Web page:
To be heroic, one must be selfless and willing to make sacrifices. In “The Man in the Water,” one of the surviving heroes addressed his actions, saying “that ‘Somebody had to go in the water,” delivering every hero’s line that is no less admirable for its repetitions… nobody HAD to go in the water.” When Malala Yousafzai’s right to an education was taken from her and all of the other girls in her community, she knew she “had two options. One was to remain silent and wait to be killed. And the second was to speak up and then be killed.” She did not think of herself first, but of the way she could best contribute to the improvement of the situation as a whole. She stands proud as she says “I chose the second one. I decided to speak up.” Toby Keith’s song mentions some of the sacrifices a soldier must make for his country, including sacrificing one’s own life for the freedom of his fellow citizens. He sings, “I don’t want to die for you. But if dyin’s asked of me, I’ll bear that cross with honor.”
A hero must have anonymous or relatable traits about him. People admire heroes not only for their unachievable feats, but also for what makes them human, as people like to feel that they may have the ability and potential within themselves to be so great. The titled hero in “The Man in the Water,” died in ensuring the safety of the fellow passengers, and thus was unable to come forward and reveal his identity. Remaining an anonymous hero “invested him with a universal character. For a while he was ‘Everyman,’ and thus proof (as if one needed it) that no man is ordinary.” When Malala Yousafzai gives her acceptance speech, she ends by crediting those who she believes were just as deserving of such honor. She clarifies that she tells her “story, not because it is unique, but because it is not. It is the story of many girls.”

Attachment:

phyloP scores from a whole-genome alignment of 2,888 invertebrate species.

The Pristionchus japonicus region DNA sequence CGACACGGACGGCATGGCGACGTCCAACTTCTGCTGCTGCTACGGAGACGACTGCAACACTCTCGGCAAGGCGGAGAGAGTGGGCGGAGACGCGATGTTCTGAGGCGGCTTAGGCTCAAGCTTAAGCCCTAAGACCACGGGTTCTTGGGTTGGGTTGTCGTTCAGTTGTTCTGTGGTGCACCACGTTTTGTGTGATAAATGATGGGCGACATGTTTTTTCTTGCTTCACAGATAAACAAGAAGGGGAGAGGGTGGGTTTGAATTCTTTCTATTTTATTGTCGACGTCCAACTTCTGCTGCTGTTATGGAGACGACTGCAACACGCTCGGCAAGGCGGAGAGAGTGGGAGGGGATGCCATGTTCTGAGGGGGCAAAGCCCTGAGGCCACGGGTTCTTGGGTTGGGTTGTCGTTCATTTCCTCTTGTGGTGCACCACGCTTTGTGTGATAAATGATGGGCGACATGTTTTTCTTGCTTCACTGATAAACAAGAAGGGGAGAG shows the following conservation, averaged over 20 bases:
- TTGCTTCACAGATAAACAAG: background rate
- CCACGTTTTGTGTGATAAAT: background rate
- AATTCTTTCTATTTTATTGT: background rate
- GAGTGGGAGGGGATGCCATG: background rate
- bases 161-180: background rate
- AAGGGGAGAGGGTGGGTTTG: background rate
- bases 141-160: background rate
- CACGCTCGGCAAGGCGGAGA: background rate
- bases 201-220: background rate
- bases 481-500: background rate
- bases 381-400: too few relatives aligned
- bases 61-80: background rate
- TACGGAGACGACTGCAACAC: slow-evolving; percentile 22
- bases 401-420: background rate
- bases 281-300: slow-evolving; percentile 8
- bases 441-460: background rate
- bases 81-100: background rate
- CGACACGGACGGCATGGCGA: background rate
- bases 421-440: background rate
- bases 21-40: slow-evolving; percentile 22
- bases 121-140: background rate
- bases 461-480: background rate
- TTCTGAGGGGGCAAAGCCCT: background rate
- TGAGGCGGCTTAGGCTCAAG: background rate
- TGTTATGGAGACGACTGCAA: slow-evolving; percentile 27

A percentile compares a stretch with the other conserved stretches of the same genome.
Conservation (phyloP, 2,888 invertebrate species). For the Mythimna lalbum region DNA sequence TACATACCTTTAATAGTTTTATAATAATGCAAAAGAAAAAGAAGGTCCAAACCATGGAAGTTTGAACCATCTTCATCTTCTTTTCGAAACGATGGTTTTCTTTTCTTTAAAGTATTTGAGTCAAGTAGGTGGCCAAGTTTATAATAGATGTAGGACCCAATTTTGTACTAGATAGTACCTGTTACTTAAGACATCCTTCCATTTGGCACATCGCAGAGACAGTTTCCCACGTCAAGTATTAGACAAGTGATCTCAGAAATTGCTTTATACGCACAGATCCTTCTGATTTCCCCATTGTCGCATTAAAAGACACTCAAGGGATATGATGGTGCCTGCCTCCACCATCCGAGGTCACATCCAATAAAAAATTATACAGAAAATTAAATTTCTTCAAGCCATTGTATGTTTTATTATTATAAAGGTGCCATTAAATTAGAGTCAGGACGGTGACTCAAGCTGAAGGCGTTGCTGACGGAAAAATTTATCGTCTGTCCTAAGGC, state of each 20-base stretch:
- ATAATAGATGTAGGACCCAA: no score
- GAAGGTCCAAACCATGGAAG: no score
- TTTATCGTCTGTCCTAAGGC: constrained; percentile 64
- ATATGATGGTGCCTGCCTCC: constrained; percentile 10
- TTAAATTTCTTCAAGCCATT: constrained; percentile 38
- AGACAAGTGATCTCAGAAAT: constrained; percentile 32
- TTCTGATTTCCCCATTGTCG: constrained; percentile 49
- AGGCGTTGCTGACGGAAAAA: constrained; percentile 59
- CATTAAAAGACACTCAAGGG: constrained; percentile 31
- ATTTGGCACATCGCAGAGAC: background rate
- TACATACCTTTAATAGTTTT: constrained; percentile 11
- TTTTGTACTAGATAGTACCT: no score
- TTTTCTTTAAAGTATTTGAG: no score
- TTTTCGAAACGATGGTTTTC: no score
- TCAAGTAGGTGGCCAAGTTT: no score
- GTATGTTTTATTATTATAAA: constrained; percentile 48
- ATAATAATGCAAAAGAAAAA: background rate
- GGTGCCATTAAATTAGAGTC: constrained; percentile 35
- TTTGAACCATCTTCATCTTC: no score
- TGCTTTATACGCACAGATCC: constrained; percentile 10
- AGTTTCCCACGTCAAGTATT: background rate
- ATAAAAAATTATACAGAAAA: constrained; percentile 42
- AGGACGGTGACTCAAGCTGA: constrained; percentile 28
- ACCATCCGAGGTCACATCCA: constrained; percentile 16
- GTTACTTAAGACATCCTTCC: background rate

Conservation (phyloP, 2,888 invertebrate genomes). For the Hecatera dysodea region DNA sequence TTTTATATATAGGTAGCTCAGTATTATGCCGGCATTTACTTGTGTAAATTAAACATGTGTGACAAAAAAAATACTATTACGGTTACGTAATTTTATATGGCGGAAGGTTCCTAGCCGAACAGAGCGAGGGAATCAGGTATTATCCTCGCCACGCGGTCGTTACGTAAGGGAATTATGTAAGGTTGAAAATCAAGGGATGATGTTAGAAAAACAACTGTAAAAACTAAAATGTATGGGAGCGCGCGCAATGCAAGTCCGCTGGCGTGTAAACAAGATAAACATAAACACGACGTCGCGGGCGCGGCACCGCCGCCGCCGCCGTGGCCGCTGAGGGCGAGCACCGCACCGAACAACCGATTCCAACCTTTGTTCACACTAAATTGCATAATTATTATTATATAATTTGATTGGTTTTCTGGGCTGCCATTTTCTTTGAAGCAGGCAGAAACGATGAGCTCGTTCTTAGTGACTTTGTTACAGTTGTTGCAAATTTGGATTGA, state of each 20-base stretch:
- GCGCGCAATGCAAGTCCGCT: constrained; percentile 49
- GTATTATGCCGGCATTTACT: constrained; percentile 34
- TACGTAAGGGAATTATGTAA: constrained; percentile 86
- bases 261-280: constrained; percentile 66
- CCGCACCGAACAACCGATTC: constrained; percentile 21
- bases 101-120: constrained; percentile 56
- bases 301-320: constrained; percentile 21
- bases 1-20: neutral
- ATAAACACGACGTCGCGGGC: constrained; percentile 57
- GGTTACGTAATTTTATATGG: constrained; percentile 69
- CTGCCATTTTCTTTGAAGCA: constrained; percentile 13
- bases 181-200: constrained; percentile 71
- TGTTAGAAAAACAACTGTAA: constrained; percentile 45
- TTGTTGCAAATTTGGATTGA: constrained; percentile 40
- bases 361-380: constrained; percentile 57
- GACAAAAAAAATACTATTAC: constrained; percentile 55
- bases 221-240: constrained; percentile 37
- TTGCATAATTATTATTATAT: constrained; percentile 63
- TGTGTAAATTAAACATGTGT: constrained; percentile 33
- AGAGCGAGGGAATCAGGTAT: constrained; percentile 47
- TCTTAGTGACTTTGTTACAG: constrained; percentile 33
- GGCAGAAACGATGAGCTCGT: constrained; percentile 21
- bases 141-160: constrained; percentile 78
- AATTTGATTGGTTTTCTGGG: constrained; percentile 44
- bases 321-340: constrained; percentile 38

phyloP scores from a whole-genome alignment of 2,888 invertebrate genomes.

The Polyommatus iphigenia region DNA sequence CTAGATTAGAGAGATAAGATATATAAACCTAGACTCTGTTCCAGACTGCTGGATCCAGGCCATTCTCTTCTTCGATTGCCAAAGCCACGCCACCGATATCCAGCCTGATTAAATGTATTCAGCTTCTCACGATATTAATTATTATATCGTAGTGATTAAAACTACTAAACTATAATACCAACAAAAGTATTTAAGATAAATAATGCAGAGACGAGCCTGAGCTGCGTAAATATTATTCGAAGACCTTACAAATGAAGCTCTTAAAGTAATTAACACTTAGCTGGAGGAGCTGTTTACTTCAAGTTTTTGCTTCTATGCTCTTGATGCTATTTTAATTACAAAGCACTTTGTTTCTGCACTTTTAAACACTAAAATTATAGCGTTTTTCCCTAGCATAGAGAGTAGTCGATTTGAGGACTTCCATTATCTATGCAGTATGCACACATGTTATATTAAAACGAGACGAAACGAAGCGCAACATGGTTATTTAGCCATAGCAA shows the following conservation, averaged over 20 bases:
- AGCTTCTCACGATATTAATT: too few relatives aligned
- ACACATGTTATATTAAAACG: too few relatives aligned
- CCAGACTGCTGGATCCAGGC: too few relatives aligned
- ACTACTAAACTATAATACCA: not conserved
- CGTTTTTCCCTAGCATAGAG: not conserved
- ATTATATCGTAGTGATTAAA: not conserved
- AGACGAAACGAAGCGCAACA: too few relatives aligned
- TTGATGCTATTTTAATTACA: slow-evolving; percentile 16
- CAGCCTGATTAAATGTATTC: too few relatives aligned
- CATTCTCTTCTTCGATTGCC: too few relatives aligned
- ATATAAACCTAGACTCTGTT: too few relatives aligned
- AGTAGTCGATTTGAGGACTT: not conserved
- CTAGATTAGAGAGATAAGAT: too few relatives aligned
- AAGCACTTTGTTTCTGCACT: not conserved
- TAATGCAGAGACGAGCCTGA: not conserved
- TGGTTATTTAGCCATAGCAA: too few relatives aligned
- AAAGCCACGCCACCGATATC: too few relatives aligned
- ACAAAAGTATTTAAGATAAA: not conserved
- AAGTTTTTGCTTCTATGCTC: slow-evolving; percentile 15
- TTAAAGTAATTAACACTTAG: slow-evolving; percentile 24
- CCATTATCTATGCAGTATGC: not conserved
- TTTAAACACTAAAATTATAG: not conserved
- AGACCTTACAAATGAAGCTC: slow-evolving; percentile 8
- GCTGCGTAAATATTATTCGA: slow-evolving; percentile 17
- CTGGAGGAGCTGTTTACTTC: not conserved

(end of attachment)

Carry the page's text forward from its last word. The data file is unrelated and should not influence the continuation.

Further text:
A hero does not need superpowers, a title, or a costume. A hero can be any person who responds instinctively to danger, who protects the rights of others, who acts well in any unconventional situation they come across. Any person who takes this opportunity to help others before themselves, selflessly sacrificing their well-being for that of others, is a hero. A hero is any person… and is seen as such. They could be anyone, and that’s part of their universal appeal.